Bootcamp goes zombie

On 19 March we decided to suspend bootcamp. Three of us take it in turns to run the sessions, and the guy who had run it the previous weekend said he was concerned that people were being a bit too lax about maintaining a proper distance from one another.

However, he was so pained at the prospect of skipping a session that he said “But maybe the three of us can meet up and do a workout together anyway. And we could invite one or two others. But let’s not advertise it on the Whatsapp group.” I declined, because it felt a little bit too cliquey and underhanded, but I wished the two of them well if they decided to do it.

We announced on the Whatsapp group that bootcamp was suspended until further notice.

Almost immediately, one guy, who is absolutely obsessed with working out (he used to be addicted to alcohol and drugs, then he overdid it and nearly died, so he changed tack and got addicted to exercise instead) posted a message that he was going to the park to do a workout anyway, bootcamp or no bootcamp.

Another guy replied saying he would join him (at the officially sanctioned distance of 2m, of course).

Next thing, there was a whole cascade of people declaring their intentions to go to the park to work out at the usual bootcamp time and place, given that bootcamp wasn’t going to be happening and they needed to get a workout in somehow. One guy, who I hadn’t seen or heard from for months, phoned me to ask if I was going. “You must come tomorrow. I’m going, and I’m bringing my friend. I’ll be there at 10:30 but I told him to be there at 10. I’ll see you there, OK?”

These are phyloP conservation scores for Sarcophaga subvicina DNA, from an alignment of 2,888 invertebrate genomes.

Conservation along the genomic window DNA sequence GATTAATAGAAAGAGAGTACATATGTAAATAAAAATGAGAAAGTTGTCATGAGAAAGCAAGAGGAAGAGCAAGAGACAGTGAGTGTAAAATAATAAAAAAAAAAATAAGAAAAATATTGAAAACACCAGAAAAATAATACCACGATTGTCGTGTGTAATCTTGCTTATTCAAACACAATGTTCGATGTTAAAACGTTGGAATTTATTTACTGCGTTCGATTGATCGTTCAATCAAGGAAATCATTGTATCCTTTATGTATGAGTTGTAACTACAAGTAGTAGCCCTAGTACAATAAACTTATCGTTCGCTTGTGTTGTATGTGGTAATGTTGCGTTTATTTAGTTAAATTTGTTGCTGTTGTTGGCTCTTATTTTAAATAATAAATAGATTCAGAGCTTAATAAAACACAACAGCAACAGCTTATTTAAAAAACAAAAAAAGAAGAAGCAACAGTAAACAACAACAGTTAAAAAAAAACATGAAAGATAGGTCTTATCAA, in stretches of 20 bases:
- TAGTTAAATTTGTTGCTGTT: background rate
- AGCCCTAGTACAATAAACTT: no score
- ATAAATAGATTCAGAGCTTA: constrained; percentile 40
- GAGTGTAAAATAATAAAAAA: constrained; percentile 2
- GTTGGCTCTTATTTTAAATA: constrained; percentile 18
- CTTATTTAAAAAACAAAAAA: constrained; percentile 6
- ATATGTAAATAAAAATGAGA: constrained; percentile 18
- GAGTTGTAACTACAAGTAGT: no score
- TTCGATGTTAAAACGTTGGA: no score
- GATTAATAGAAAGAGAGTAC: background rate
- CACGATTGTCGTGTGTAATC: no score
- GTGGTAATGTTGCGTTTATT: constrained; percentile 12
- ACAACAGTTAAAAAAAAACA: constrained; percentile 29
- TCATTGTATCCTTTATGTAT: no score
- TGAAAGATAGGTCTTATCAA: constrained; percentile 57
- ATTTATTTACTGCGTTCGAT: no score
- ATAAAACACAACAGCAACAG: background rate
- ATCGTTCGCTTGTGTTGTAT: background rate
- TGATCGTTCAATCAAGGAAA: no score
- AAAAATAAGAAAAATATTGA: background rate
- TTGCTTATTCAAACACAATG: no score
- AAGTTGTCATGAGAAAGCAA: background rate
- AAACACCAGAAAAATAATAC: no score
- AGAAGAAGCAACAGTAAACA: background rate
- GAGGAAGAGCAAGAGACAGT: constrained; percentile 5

I allowed myself to be talked into it. However, surprisingly, given her “everyone is far too quick to succumb to panic” attitude, when I told my mother I was planning to go, she was the one to dissuade me. 

“I’m a bit torn,” I told her. “Part of me says that we will be keeping a safe distance from each other. This virus is carried by respiratory droplets, so as long as we’re further than coughing or sneezing distance from each other, we should be safe. But on the other hand there have been cases of asymptomatic transmission, so people have transmitted it without coughing or sneezing, so we could be passing it around despite our precautions.”

I expected her to say “Live a little! Don’t let yourself be drawn into the mass panic! I’m sure that everyone will be exceptionally careful. And this may be your last chance before we’re all put under house arrest.” But instead, when I asked for her opinion, she said “I’m also of two minds. On the one hand, you’re already exposed, because you’ve been going to work and to the shops. But on the other, why expose yourself to additional risk unnecessarily?” 

So I didn’t go.

Judging by the discussion that followed on the Whatsapp group, they had a marvellous session, although social distancing perhaps left something to be desired:

Great session this morning… initially a bit difficult to keep the group all at a safe distance… but after a while we all got it!”

The guy who had suggested that just the three of us to do our own session (the one I declined to go to) reported to me that he had ended up doing a solo workout in the same park and that he had swung by the bootcamp spot to check on everyone. “They were doing their best to encourage social distancing,” he said, “but unfortunately there were a couple of people who weren’t quite far enough.”

Read about my “lockdown exercise regime” in this post.

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